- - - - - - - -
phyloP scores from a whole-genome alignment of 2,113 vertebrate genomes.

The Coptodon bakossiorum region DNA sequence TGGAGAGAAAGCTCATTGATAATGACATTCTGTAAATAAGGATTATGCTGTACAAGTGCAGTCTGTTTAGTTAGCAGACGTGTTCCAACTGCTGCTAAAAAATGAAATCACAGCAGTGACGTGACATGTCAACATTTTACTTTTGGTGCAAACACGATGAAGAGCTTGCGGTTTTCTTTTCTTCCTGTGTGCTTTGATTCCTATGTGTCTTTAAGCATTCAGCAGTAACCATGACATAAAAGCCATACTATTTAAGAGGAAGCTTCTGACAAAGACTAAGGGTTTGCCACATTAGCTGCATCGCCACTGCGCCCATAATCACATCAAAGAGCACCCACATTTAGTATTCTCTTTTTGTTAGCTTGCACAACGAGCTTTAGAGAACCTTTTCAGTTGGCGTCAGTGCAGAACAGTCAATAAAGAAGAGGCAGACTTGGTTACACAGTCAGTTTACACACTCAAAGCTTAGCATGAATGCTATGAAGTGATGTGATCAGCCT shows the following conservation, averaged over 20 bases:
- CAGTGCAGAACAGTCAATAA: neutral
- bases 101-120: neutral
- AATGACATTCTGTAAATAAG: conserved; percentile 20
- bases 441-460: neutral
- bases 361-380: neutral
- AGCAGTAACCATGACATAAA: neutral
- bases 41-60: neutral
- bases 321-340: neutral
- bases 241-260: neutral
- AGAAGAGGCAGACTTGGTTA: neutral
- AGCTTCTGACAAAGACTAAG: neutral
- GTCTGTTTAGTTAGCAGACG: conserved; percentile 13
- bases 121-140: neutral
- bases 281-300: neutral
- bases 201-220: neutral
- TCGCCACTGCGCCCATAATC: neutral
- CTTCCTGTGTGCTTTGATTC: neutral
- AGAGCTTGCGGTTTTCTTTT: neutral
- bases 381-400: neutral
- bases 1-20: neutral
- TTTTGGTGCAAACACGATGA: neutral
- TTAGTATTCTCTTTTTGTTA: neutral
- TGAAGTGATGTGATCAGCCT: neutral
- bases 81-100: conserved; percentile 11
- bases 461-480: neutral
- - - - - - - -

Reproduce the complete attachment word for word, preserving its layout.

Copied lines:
phyloP scores from a whole-genome alignment of 2,113 vertebrate genomes.

The Coptodon bakossiorum region DNA sequence TGGAGAGAAAGCTCATTGATAATGACATTCTGTAAATAAGGATTATGCTGTACAAGTGCAGTCTGTTTAGTTAGCAGACGTGTTCCAACTGCTGCTAAAAAATGAAATCACAGCAGTGACGTGACATGTCAACATTTTACTTTTGGTGCAAACACGATGAAGAGCTTGCGGTTTTCTTTTCTTCCTGTGTGCTTTGATTCCTATGTGTCTTTAAGCATTCAGCAGTAACCATGACATAAAAGCCATACTATTTAAGAGGAAGCTTCTGACAAAGACTAAGGGTTTGCCACATTAGCTGCATCGCCACTGCGCCCATAATCACATCAAAGAGCACCCACATTTAGTATTCTCTTTTTGTTAGCTTGCACAACGAGCTTTAGAGAACCTTTTCAGTTGGCGTCAGTGCAGAACAGTCAATAAAGAAGAGGCAGACTTGGTTACACAGTCAGTTTACACACTCAAAGCTTAGCATGAATGCTATGAAGTGATGTGATCAGCCT shows the following conservation, averaged over 20 bases:
- CAGTGCAGAACAGTCAATAA: neutral
- bases 101-120: neutral
- AATGACATTCTGTAAATAAG: conserved; percentile 20
- bases 441-460: neutral
- bases 361-380: neutral
- AGCAGTAACCATGACATAAA: neutral
- bases 41-60: neutral
- bases 321-340: neutral
- bases 241-260: neutral
- AGAAGAGGCAGACTTGGTTA: neutral
- AGCTTCTGACAAAGACTAAG: neutral
- GTCTGTTTAGTTAGCAGACG: conserved; percentile 13
- bases 121-140: neutral
- bases 281-300: neutral
- bases 201-220: neutral
- TCGCCACTGCGCCCATAATC: neutral
- CTTCCTGTGTGCTTTGATTC: neutral
- AGAGCTTGCGGTTTTCTTTT: neutral
- bases 381-400: neutral
- bases 1-20: neutral
- TTTTGGTGCAAACACGATGA: neutral
- TTAGTATTCTCTTTTTGTTA: neutral
- TGAAGTGATGTGATCAGCCT: neutral
- bases 81-100: conserved; percentile 11
- bases 461-480: neutral